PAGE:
spiced date and almond cigars with saffron honey


Those of you who regularly read this blog would be aware of my long-standing obsession with Israeli and Middle Eastern cuisine. It’s something to do with the fragrant mix of spices, delicate florals, bleeding saffron and the earthy crunch of nuts, occasionally punctuated by sweet bursts of pomegranate or quince. It’s breathtaking art, both on the plate and the palate. I doubt that my adoration will ever wane.

Recently, my love of Israeli food has translated to an obsession with Yotam Ottolenghi’s cookbooks. Two months ago, I purchased both Plenty and Jerusalem; both have subsequently been pored over at least once per week. I’ve made a few of his vegetable recipes, from this green herb salad to an adapted version of braised artichokes with freekeh. However, prior to last weekend I was yet to attempt one of his fragrant desserts.


pistachiosmpCue last Saturday. Aaron and I had invited some friends over for dinner in a ‘Moroccan feasting tent’ (a.k.a an abstract tent of sheets, blankets and rough twine that had initially been assembled for the entertainment of our nephew and nieces who had stayed over the previous weekend). Here’s a small snapshot of the ‘roof’:


I lovingly planned the menu: slow cooked lamb in spices and preserved lemon, flatbread with za’atar, split pea dip, beetroot with labneh, marinated sweet peppers and roasted carrots with pistachios, pomegranate and mint.

After some consideration, I decided to attempt an adaptation of Ottolenghi’s sweet pastry cigars with almond and cinnamon filling for dessert.


For personal reasons, I drastically reduced the sugar in Ottolenghi’s recipe, omitting the saffron icing and exchanging most of the sugar in the filling for chopped Medjool dates. When cooked, the dates formed a beautiful soft caramel that intermingled beautifully with the chopped nuts and spices.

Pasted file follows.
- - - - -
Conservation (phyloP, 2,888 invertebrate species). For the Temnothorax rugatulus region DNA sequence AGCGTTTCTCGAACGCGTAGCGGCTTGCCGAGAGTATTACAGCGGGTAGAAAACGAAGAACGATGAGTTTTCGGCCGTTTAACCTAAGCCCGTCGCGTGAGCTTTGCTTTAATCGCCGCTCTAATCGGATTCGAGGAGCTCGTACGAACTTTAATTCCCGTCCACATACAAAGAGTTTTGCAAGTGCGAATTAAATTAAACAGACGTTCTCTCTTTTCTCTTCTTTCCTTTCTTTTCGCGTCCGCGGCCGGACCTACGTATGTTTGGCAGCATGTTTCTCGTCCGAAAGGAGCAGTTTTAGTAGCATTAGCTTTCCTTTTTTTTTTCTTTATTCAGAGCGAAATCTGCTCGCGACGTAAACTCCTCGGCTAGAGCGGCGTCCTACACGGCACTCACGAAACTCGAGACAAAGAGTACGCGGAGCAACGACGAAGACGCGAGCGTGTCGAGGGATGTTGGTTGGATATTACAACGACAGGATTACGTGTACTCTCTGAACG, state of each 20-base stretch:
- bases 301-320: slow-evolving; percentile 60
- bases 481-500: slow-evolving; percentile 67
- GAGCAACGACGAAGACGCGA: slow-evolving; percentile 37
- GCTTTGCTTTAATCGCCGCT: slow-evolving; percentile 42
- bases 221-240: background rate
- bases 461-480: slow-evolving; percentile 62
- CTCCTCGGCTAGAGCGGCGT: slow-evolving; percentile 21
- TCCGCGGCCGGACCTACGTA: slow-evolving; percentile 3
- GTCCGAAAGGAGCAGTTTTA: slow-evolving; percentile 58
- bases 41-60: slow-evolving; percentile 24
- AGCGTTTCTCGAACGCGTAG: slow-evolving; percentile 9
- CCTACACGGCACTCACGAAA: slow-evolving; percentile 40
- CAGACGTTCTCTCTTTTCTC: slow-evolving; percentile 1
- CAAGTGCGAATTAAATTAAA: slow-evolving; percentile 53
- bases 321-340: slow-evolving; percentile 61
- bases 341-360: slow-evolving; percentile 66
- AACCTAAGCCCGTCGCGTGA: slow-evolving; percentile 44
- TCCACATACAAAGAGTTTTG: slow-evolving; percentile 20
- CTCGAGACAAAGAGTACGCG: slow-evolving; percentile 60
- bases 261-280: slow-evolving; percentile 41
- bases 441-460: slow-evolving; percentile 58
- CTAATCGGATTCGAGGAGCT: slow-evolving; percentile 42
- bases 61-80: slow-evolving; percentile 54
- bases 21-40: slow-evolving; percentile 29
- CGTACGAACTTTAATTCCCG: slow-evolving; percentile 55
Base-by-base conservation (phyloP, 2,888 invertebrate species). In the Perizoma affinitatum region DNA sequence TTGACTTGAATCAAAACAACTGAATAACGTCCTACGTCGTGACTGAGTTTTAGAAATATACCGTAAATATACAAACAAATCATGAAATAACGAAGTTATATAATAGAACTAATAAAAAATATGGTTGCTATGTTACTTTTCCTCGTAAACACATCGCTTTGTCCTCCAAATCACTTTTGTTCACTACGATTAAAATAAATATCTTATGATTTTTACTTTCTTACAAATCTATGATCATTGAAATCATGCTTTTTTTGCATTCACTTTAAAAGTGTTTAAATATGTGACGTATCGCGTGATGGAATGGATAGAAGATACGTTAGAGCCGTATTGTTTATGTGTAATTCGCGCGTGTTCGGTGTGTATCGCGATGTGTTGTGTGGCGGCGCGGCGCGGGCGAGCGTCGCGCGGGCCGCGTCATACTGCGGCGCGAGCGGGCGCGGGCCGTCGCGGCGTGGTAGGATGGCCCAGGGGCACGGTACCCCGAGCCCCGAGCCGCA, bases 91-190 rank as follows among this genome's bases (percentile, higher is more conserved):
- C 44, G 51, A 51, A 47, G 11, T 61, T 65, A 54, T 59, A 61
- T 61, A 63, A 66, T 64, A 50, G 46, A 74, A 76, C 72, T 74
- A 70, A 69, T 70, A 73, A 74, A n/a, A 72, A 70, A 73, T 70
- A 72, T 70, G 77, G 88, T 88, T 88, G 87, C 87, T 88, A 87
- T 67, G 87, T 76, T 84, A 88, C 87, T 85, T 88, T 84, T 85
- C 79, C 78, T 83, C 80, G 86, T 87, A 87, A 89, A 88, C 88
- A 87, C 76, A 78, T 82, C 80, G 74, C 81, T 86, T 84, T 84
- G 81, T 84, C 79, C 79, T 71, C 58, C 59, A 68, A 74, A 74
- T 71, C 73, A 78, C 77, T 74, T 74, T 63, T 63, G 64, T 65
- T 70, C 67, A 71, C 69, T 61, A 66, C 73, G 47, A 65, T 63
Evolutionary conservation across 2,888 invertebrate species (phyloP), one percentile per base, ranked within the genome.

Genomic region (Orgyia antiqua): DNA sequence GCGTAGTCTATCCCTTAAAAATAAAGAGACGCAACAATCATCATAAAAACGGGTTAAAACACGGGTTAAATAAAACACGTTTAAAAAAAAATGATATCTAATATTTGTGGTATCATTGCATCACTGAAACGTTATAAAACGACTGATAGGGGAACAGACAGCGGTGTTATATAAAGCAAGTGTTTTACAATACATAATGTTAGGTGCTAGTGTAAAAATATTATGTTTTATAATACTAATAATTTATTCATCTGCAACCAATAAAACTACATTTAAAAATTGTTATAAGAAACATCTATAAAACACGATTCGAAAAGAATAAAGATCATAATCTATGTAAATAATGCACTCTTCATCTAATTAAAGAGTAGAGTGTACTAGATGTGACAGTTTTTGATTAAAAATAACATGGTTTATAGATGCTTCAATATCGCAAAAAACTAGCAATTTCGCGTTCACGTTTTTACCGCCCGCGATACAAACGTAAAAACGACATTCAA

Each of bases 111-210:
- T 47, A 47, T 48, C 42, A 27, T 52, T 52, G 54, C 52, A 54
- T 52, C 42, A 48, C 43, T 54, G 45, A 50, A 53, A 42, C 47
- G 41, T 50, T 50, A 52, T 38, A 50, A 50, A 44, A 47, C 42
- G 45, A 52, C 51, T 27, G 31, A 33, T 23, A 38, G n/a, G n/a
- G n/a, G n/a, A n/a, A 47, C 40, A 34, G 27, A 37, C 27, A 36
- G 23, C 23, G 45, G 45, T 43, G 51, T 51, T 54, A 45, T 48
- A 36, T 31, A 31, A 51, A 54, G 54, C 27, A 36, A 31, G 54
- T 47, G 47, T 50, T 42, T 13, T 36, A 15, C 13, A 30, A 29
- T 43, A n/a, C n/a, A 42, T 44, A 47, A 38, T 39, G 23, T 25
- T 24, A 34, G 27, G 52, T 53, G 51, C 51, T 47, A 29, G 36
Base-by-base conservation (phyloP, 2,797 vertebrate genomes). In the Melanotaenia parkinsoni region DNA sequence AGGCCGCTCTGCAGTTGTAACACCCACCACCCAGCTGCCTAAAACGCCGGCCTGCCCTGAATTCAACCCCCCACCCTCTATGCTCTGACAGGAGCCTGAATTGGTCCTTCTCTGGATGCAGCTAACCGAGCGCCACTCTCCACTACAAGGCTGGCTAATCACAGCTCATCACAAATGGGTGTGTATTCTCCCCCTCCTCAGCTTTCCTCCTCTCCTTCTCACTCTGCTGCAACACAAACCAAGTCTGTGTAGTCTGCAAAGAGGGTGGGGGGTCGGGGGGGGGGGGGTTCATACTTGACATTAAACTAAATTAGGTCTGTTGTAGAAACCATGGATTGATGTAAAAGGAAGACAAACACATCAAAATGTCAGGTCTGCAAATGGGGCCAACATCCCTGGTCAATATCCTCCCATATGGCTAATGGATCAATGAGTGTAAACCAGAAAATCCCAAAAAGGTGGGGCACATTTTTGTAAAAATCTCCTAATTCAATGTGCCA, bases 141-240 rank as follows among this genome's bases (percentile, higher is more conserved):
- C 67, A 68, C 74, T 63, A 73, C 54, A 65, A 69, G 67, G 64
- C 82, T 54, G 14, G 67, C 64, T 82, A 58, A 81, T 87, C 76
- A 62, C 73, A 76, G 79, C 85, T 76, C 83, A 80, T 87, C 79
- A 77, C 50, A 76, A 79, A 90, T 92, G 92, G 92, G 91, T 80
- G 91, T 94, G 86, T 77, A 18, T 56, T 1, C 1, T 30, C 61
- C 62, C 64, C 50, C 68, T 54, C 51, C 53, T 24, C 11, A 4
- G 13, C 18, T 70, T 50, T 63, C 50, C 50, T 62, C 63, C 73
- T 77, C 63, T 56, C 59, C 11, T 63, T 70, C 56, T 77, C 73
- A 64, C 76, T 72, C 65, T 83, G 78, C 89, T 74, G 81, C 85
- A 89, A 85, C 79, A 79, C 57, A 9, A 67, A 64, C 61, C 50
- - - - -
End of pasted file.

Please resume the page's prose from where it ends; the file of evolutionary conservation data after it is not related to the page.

Before serving with vanilla bean ice cream, I drizzled over some saffron and orange blossom infused raw honey, scattering over sweet crushed pistachios and dried rose petals.


The finished dish was a beautiful marriage of textures, colours and flavours. Each bite provided the crunch of fried pastry, the soft complexity of the date and nut filling, sweet fragrant honey and floral rose petals.

We enjoyed the cigars alongside creamy vanilla bean ice cream, however for those of you who avoid dairy, these cigars are perfectly beautiful when eaten on their own. Their natural sweetness would be a perfect pick-me-up on a dreary afternoon.


Spiced Date and Almond Cigars with Saffron Honey

Adapted from this recipe by Yotam Ottolenghi

Makes 8 large or 16 small cigar pastries

  • 40 g finely chopped walnuts
  • 60 g finely chopped almonds
  • 60g Medjool dates (about 4), stoned and chopped
  • ½ tsp ground cinnamon
  • 20 g raw caster sugar
  • 75 ml water
  • 1 pinch fine sea salt
  • 3 tsp grated lemon rind
  • 1 medium egg, separated
  • 16 filo pastry sheets (12 cm x 18 cm)
  • 250 ml (1 cup) sunflower oil (approximately), for frying

To serve:

  • 2 tbsp raw honey (I used Dean’s Bees unprocessed honey from Urban Locavore)
  • pinch of saffron threads
  • 1/4 tsp orange blossom water
  • 1 tbsp roasted, coarsely crushed pistachios
  • unsprayed dried rose petals (optional), crushed

Place the walnuts, almonds, dates, cinnamon, sugar, water and salt into a medium pan.